North Carolina’s advocate for utility customers recommends that state regulators grant ReVenture Park’s request that they declare municipal waste yard waste are legitimate sources for renewable energy under N.C. law.

Gisele Rankin, an attorney for the Public Staff of the N.C. Utilities Commission, made the recommendation at a staff conference with the commission on Monday. The Public Staff is assigned to protect the interests of utility customers in hearings before the commission.

Also at that conference was Lou Zeller of the Blue Ridge Environmental Defense League, which opposes ReVenture’s request.

Renewable requirements ReVenture intends to build a $160 million waste-to-energy plant on a 667-acre Superfund site west of Charlotte. The power from 20-megawatt plant is to be sold to Duke Energy. But ReVenture says it cannot arrange for the sale of the power until the commission issues a ruling that the power the plant produces will qualify as renewable energy. ReVenture plans to take municipal waste and yard waste from Mecklenburg County and process it into a fuel that will be converted into a synthetic gas. That gas will be burned to produce electricity.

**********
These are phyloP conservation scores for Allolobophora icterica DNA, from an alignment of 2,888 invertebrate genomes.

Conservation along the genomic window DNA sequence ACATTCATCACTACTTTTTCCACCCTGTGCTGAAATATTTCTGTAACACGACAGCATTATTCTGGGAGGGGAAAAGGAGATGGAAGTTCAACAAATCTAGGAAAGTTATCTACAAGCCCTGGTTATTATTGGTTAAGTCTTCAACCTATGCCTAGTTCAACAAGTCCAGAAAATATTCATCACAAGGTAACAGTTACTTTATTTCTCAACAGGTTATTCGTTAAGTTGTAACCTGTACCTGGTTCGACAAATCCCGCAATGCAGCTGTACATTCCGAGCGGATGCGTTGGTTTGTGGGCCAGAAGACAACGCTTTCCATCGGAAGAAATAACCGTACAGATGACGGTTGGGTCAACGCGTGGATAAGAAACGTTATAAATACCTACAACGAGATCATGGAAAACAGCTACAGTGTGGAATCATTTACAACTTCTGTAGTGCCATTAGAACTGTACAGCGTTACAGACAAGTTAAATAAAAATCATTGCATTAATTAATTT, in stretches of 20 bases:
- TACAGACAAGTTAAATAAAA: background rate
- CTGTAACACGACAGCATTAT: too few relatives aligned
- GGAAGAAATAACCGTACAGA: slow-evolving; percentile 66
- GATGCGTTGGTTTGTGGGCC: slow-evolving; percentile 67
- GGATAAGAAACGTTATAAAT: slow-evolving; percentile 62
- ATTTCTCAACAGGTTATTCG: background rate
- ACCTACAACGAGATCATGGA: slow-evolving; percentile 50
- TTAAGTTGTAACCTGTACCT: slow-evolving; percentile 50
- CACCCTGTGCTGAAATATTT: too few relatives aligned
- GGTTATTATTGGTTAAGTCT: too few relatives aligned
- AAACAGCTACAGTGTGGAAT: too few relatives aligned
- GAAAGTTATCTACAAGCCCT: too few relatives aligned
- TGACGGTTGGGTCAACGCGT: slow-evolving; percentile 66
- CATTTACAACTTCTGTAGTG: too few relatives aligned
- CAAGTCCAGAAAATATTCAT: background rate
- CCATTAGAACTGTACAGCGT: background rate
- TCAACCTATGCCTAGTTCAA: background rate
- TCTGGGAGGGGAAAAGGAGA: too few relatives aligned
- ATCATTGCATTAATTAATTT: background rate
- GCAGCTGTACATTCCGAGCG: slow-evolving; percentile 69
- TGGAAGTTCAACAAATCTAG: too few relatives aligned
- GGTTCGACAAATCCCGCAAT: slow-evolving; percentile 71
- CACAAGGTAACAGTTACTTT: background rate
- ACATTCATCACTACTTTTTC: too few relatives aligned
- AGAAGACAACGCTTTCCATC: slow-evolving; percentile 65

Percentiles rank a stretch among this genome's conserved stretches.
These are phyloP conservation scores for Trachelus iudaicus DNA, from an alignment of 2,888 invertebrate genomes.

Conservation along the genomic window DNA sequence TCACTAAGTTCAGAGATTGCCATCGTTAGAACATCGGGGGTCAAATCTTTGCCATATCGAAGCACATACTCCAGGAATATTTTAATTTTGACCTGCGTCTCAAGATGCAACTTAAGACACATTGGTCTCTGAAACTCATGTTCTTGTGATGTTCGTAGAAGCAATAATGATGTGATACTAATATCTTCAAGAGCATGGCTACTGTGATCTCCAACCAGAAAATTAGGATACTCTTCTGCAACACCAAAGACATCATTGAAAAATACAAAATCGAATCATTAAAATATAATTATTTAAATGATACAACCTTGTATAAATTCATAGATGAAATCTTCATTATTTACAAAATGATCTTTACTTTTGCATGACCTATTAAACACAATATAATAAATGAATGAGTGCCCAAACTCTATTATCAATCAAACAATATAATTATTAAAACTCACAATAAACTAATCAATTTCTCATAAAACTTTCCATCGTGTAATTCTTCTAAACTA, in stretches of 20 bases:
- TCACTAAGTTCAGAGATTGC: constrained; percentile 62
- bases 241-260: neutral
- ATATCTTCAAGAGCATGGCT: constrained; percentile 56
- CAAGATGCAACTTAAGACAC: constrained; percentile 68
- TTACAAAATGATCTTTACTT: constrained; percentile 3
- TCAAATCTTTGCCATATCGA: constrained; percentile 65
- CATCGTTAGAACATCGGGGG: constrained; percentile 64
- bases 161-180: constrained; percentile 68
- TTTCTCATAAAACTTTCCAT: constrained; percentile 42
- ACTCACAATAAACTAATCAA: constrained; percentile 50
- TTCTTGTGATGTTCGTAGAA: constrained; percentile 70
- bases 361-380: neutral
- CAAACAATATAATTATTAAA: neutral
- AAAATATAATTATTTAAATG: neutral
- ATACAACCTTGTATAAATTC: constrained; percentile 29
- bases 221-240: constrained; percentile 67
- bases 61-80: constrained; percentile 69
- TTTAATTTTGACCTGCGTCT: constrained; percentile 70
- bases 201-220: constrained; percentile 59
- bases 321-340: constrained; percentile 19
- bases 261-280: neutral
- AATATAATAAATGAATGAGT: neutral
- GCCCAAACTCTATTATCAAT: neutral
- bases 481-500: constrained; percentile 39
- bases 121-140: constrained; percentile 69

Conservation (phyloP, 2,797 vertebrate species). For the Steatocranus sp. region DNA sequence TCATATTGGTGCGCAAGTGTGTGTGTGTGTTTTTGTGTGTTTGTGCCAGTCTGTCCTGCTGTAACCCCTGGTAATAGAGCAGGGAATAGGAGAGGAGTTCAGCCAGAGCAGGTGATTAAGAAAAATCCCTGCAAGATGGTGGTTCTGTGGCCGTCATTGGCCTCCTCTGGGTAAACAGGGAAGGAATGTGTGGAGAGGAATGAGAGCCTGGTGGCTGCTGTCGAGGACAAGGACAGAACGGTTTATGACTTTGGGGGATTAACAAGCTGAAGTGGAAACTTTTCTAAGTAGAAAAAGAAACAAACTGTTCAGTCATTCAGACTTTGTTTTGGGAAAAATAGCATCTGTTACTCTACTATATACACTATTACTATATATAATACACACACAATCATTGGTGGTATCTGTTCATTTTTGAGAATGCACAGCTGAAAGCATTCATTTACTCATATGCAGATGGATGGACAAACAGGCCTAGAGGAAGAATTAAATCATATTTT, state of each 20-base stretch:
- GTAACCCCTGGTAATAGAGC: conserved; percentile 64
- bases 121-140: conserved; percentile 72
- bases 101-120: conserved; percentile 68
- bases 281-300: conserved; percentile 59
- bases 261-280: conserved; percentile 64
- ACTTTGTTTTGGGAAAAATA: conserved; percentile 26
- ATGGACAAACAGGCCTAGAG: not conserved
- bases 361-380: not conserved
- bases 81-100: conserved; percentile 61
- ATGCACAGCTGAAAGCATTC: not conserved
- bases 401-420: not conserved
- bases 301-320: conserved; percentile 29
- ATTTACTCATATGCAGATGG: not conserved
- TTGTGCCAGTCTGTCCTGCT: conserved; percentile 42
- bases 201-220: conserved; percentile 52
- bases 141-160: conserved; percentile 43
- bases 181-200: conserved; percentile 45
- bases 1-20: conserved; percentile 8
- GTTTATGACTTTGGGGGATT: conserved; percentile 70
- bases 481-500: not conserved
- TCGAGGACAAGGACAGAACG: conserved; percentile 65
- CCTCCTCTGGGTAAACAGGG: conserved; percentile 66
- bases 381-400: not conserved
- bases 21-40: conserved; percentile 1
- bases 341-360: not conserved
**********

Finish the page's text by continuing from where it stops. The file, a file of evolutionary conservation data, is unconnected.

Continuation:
A state law passed in 2007 requires utilities in North Carolina to produce specified amounts of the power they sell from renewable resources.

Precedents Rankin argued that the commission had in previous rulings declared that organic materials qualify as a renewable resource. Under those precedents, she said, yard waste would qualify.

ReVenture also is seeking related declaratory rulings, and Rankin recommended that they all be adopted.

The commission has not determined yet whether it will hold full hearings on the ReVenture request. The commission can rule based simply on written submissions and the information presented at this week’s staff conference

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